We’re seven days out from Houston 2035, a look at the innovative city of the future. This week we have been featuring predictions from some of the entrepreneurs who are attending our daylong conference on May 21.
On tap: discussions on how Houston can leverage its strengths in healthcare, energy, education, and other sectors to be an urban leader in the decades to come. We’ve brought together voices from Rice University, Shell, the Houston mayor’s office, and others, as well as outside perspective such as from the MIT Martin Trust Center for Entrepreneurship.
To register for this event and to learn more, visit our event site. Also, our special playoffs rate—the Houston Rockets are is Los Angeles tonight battling the Clippers in a must-win game—ends today. Register before midnight on Thursday to save $120 on regular registration.
If you are a startup, we still have a few of those free tickets to give away. To reserve your complimentary ticket, simply e-mail email@example.com with the following information:
—Name, Title, Company
—A brief description of what you think Houston will look like in 2035
Remember, these tickets are reserved for companies less than three years old with 20 or fewer employees, and are for new registrations—if you already have a ticket, it cannot be exchanged for a free one, but hopefully you have a friend or colleague who can snag one with this offer. And, given the limited number of tickets, we ask that if you claim a ticket, please use it or let us know if you can’t.
Here are additional predictions from our startups:
Bala Raja, co-founder and CEO, Luminostics
—Houston, by 2035, will have fulfilled its much-touted potential as the “third coast” in innovation and technology commercialization. J-Labs, TMCx, and other such initiatives will have fostered a handful of “home run” startups, adding to the city’s allure for life science and digital health entrepreneurs. Houston can be expected to be among the latest adopters of electric cars; 2035 will probably see them finally rival F-150s in popularity. The University of Houston will have a fledgling medical school that will slowly help establish the university as a core arm of the Texas Medical Center. Sadly, though, the much-detested rush hour Houston traffic can only be expected to worsen.
Hussain Ali, founder and CEO, Houston Dynamic Displays
—Houston is well positioned to be the next global city and to meet the challenges because of its strong healthcare, energy, and manufacturing sectors, but we need to invest rapidly in education to produce more college graduates and also to invest in the skilled labor development.
John Jenkins, strategic development, Layers Design & Media
Freddy Castillo, creative director, Layers Design & Media
—We believe that the layoffs that the city is currently experiencing from the E&P sector are creating a new talent pool from which startups will be able to pull. This in turn will strengthen our city’s startup sector, and by 2035, our city will have a more diverse economy in regard to the industries we serve and the scale of businesses that drive our economy. Couple this with the climate issues of the east coast and the drought issues on the west coast and Houston is primed to become the second or third largest city.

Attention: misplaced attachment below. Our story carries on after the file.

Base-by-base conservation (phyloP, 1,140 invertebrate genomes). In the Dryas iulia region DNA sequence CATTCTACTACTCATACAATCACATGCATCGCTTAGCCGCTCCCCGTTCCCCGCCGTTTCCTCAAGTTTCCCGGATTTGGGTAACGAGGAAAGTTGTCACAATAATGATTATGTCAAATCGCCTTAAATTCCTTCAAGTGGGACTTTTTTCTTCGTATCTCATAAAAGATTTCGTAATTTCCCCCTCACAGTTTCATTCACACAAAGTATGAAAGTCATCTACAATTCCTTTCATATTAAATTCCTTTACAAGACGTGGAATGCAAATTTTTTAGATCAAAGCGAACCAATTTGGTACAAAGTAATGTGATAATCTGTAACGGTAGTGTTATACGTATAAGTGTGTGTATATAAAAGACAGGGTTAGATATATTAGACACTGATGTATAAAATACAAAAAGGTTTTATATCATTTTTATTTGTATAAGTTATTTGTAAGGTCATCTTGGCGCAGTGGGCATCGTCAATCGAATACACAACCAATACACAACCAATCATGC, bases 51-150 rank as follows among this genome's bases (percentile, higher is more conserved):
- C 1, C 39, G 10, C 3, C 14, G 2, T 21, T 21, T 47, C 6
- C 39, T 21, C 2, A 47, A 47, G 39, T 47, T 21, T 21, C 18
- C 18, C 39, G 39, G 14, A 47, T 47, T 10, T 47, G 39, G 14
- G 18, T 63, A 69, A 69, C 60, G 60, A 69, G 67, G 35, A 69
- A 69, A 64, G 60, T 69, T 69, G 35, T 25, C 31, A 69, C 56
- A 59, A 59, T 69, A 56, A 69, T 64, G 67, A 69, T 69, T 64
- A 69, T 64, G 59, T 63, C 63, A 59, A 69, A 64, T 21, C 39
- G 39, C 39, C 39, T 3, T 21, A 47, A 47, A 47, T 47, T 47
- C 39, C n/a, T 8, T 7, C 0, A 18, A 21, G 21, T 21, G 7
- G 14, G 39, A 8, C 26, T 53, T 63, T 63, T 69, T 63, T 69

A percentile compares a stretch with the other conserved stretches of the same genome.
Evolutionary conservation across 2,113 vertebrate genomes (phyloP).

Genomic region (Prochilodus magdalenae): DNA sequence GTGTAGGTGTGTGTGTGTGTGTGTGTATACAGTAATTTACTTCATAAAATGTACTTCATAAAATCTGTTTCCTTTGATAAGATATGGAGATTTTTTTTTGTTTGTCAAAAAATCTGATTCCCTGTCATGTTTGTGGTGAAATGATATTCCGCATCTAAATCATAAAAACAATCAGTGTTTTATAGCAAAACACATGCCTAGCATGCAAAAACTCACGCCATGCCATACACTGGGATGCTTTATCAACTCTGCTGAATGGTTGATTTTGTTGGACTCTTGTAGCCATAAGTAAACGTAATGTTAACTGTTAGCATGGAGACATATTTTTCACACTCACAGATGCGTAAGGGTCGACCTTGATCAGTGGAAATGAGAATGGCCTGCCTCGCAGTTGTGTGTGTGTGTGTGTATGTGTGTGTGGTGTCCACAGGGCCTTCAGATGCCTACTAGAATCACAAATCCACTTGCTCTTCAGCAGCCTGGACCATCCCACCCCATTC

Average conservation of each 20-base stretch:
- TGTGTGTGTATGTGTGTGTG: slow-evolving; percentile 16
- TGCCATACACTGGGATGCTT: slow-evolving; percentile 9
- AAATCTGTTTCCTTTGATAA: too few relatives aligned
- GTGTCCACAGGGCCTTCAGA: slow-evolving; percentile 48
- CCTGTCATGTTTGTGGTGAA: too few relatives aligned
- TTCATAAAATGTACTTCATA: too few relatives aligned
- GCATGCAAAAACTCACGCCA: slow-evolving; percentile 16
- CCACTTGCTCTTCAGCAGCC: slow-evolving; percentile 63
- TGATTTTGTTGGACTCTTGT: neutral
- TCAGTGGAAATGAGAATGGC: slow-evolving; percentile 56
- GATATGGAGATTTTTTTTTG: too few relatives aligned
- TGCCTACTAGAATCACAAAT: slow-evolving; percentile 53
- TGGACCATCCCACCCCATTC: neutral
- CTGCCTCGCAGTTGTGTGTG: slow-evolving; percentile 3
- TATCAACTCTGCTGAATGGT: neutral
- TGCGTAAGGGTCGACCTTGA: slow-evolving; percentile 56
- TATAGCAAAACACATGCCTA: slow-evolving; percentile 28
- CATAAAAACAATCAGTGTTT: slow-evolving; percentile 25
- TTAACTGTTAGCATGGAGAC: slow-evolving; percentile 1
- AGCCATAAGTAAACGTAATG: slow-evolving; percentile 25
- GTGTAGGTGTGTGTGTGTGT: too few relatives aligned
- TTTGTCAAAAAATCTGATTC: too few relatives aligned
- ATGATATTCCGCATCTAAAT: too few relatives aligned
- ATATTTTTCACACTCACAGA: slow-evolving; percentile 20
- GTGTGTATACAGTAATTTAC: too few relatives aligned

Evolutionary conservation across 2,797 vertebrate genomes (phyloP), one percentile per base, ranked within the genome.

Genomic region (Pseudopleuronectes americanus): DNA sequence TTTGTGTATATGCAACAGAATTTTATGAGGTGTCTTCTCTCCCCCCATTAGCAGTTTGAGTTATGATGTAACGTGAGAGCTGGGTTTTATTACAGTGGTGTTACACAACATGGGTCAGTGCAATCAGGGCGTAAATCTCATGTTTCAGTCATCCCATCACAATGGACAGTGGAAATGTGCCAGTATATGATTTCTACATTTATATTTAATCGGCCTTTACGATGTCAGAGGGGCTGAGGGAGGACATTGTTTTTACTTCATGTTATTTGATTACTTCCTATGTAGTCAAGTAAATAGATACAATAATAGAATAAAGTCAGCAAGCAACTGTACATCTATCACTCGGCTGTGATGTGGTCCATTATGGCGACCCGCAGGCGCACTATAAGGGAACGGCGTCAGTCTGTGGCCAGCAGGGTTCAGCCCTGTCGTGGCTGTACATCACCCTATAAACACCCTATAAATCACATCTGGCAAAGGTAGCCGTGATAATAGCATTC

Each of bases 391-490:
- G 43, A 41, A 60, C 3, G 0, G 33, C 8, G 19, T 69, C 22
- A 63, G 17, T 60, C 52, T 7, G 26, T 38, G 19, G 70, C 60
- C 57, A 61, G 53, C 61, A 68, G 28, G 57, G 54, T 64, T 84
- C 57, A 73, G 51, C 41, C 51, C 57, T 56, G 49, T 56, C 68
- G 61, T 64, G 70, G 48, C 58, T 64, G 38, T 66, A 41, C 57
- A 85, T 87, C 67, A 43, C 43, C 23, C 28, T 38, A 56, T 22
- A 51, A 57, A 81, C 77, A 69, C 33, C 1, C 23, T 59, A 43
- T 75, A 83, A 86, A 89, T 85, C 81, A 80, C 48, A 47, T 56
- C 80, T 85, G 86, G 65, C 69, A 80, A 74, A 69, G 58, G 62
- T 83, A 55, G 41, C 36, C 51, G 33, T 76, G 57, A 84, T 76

Jonathan Woolf, founder, The Spliff
—I hope that Houston will one day be the center of startups in America and around the world. I have seen our startup scene grow year after year, and hope that one day companies will flock to Houston.
Dan Munoz, managing director, My Personal MD
—As for how Houston will look in 2035, all I can say is regardless of what any of us think the future looks like, we will most likely be wrong. We live in an age of such revolutionary innovators that predicting what anything will be like in 20 years is at best a wild guess. Personally, I hope we will have solved the traffic issue. This alone robs us of hours every day of productivity and time with our families.
One of our great strengths is that we have a vibrant and rich multicultural mix of people, and I hope that never changes. I hope by 2035 the Texans would have won a few Super Bowls. I hope that by 2035, Houston will be known as the world leader for medical innovation/treatment, clean and abundant energy, and that we will have created a city of architectural marvels. I hope we continue to have the level of arts that rival the finest in the world.
Franny Oxford, CEO, Do The Work
—By 2035, the generations of recent immigrants Houston has been lucky enough to absorb over the last 10 years will be much better integrated into the larger community, on their own terms. The startup businesses they began, in order to make a living here, will mature into multigenerational family-owned small- and medium-sized businesses, directly contributing to the larger Houston area and to the state of Texas.
Again, if you are a startup, write to us to claim a free ticket. If you aren’t a startup but are interested in the innovation future of Houston, grab your ticket here. The Rockets special ends today.